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Discipleship? Part 2


What is discipleship? part 2 What’s discipleship all about? How can I be an effective disciple in high school and college?

Shayna Answers:

Dear Just Wondering,
Last week we said that discipleship has three essential parts: studying the Bible, exercising faith, and witnessing to others. This week we'll elaborate on how to witness and be an effective disciple.
According to 2 Corinthians 5:17, once we accept God into our hearts‹or become disciples‹we are a "new creation." Through the eyes of faith we will view the world differently. As a result, our desires, our aspirations, and sometimes even our likes and dislikes will change. We might go on a mission trip, join a street ministry, or find other ways to witness about our newfound love and commitment to God.
Despite these changes, though, other parts of our life won't change. We'll still attend the same school with the same people and same friends. Especially if you're not attending a Seventh-day Adventist academy or college, it's possible that you are surrounded by people who don't believe in God. That's OK!
By Jesus' example God showed us that our Christianity isn't something that we can lose or that people can taint (see Mark 2:17). Real disciples go to places that aren't the most comfortable and do things that really test their commitment in order to win others for Christ. Your school may be your God-appointed mission field.
Start by building friendships in abundance. As long as there is one single thing that you can build a relationship on, don't discriminate based on the rest of the things that you don't have in common. Avoid thinking such thoughts as, Shelby? She drinks so much. I can't hang out with her! Or, No way! Hadon's gay! I don't want to talk to him! Concentrate on meeting people where they are. Remember that not everyone at your school will be at the same level of spiritual understanding that you are. In fact, most of them won't be. Don't judge them based on behaviors they can change (Romans 15:1, 2). If you do, you're misrepresenting God (1 Corin- thians 8:12). Build friendships that allow people to like you for who you are, too. Then they'll have the opportunity to ask about God when they're ready.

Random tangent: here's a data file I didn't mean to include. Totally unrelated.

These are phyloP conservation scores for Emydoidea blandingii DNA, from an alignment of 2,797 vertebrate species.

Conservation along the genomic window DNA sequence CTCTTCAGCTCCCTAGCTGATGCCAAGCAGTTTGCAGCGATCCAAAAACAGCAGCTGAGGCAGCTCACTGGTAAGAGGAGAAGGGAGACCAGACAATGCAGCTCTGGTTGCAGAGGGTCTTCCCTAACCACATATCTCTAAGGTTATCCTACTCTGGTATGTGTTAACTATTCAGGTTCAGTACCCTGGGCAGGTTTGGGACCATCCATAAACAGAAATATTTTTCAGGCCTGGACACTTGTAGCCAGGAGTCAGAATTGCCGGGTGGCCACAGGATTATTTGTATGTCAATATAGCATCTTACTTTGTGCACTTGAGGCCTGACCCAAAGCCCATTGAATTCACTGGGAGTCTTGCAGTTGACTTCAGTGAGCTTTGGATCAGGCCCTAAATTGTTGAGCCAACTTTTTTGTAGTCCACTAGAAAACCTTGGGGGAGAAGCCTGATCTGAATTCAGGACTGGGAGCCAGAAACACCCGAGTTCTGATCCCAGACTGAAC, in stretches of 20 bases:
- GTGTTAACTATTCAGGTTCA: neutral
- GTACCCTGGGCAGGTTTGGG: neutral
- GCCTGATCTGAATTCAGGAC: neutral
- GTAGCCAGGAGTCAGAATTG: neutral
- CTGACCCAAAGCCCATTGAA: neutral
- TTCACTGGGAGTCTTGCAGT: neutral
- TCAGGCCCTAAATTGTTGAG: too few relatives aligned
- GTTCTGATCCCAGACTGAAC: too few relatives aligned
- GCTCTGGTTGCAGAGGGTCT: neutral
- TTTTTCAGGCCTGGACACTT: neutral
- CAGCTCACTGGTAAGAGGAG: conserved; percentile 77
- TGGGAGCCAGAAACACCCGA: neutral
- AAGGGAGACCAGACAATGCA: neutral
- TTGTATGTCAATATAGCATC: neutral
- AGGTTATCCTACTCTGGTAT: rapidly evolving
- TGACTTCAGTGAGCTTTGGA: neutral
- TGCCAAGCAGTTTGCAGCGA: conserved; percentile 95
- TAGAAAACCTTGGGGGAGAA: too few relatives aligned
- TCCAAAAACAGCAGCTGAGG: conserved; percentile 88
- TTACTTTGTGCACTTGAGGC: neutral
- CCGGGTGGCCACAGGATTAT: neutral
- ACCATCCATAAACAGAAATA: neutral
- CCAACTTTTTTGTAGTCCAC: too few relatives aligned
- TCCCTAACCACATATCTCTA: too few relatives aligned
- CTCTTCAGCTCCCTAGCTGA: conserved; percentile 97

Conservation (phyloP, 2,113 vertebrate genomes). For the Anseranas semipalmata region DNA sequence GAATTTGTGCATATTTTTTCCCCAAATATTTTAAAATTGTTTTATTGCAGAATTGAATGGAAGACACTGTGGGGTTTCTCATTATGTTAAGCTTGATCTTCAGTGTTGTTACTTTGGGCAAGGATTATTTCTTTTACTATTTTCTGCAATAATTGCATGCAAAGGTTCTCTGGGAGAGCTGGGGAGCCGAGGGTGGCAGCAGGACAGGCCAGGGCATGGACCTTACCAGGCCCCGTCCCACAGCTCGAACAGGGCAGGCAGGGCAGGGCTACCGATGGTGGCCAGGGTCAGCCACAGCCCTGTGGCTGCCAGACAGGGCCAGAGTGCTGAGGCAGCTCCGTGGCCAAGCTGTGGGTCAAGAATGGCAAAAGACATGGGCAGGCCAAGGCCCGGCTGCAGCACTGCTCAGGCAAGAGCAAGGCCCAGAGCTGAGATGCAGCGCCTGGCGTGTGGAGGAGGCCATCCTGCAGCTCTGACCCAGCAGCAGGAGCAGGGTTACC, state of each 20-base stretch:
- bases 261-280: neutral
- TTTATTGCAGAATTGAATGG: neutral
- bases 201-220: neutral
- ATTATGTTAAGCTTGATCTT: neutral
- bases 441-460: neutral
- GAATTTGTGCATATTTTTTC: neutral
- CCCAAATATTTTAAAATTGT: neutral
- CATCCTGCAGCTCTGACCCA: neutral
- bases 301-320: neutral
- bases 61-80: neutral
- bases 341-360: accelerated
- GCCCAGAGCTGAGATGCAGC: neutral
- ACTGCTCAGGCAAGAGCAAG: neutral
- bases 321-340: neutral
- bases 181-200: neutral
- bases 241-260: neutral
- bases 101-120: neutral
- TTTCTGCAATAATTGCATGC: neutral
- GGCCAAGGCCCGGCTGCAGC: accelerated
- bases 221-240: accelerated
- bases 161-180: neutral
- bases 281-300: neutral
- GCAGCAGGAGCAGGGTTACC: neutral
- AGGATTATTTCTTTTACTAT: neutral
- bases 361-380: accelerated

Matthew 13 reminds us that there are some people who are ready to hear the word, some that may ask to hear it after months or years, and some who will never care. Only God sees the readiness of a person's heart (1 Samuel 16:7). Your job is to show by your love that God lives in you (Matthew 5:16; 1 John 3:18, 19). That's it.
If you do this, you might be the only one not drinking, not sleeping around, or not trying drugs, but your friends will know that you are a disciple of Christ, because of your actions (John 15:19; Romans 12:2; Titus 2:11-13). When they notice a difference in you‹and believe me, they will‹you'll get the opportunity to share the love of God with them.
Until then, remember that God is with you, and He is using you as a disciple (Hebrews 13:5; Isaiah 45:2; Matthew 28:18-20).

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